An Attacker can temporarily lock-up nearby iPhones by exploiting an iOS bug

Apple iPhone 11 Pro Review
Apple iPhone 11 Pro Review

Apple has rolled out iOS 13.3 that also includes a fix to the bug that lets attackers temporarily lock users out of their iPhones and iPads.

Security researcher Kishan Bagaria found a bug in Apple’s AirDrop feature that he calls AirDos. AirDos is a denial-of-service bug that lets an attacker spam nearby iOS devices with continues AirDrop share popup. So, the owner of the phone won’t be able to do anything except Accept/Decline the popup.

Using an open-source tool Opendrop, the attacker can repeatedly send files again and again to not only a specific target in range but to any device that is set to accept files within the wireless range.


What should you do if someone is trying this on your device? The solution is to run away from the range of the attacker, so he won’t be able to send you anything using AirDrop. You can also turn off AirDrop/WiFi/Bluetooth if you get time from Accept/Decline the popup.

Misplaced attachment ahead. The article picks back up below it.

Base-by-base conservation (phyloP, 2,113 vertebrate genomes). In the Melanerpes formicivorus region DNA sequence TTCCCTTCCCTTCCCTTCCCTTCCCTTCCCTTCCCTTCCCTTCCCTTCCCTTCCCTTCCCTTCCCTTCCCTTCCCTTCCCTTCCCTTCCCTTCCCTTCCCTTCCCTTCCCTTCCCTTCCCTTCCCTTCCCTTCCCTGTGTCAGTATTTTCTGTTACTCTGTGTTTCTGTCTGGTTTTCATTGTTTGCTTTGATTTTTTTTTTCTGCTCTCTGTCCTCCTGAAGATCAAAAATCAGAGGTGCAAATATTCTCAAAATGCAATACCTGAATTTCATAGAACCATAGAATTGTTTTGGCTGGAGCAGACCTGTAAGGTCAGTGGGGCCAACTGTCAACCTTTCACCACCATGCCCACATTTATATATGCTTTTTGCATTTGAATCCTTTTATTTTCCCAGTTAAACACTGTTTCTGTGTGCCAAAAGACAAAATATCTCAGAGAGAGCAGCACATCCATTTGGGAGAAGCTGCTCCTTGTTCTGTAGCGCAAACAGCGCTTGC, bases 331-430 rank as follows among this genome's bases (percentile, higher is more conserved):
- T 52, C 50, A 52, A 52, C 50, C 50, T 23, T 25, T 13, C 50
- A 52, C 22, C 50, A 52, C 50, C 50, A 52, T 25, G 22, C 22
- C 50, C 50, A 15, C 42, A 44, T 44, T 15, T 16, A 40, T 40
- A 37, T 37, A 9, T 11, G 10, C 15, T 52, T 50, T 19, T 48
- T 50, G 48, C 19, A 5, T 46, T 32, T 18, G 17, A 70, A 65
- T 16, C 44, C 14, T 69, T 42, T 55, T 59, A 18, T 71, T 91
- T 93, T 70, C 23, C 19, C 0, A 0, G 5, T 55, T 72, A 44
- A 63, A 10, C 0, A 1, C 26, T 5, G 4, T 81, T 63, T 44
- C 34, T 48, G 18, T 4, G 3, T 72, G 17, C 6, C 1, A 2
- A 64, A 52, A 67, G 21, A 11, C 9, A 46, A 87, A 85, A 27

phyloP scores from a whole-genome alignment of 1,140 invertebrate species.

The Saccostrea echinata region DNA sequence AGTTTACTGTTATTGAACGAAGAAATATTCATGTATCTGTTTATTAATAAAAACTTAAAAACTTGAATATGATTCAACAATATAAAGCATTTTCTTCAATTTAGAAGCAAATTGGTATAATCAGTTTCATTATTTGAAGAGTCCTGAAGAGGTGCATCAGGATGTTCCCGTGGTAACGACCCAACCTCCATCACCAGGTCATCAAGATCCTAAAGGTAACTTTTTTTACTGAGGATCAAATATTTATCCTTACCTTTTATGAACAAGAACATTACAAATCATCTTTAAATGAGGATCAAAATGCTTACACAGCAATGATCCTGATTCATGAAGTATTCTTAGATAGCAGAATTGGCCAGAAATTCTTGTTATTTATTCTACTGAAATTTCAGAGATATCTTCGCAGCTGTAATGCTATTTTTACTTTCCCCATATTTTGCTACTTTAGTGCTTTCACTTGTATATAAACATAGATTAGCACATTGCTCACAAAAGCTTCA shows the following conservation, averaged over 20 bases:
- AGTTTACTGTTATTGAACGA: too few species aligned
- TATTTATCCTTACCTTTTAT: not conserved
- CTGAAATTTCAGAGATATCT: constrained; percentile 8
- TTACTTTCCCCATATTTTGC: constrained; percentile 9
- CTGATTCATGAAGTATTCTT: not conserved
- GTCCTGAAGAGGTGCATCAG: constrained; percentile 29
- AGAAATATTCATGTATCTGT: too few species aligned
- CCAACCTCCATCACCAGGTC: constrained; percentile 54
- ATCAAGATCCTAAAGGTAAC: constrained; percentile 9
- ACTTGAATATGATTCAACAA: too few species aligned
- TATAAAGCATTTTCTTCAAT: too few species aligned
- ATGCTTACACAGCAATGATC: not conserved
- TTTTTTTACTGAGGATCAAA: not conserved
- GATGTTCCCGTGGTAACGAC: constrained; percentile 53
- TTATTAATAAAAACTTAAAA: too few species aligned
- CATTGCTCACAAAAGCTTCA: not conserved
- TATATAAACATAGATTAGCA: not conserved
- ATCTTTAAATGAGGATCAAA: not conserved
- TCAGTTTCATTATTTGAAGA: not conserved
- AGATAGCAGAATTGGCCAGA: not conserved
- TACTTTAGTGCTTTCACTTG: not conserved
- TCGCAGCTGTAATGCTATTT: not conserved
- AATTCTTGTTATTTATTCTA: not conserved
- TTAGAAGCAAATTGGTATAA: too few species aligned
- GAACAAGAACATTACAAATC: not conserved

Kishan reported this bug to Apple in August 2019. In the latest iOS update, Apple has added the rate limit. After a device has declined the AirDrop request 3 times, iOS will automatically decline any subsequent requests. So, there won’t be any AirDos like condition.

Also read: Hacking Apps for Android

Even if Apple has issued a fix to this bug, it is better if you turn on AirDrop only when you need it. You should also keep it set to “Contact Only.” So only people you know can send you something.

The bug was not a security vulnerability, so apple hs not issued a common vulnerability and exposure (CVE) score but he acknowledged Bagaria’s findings in the security advisory.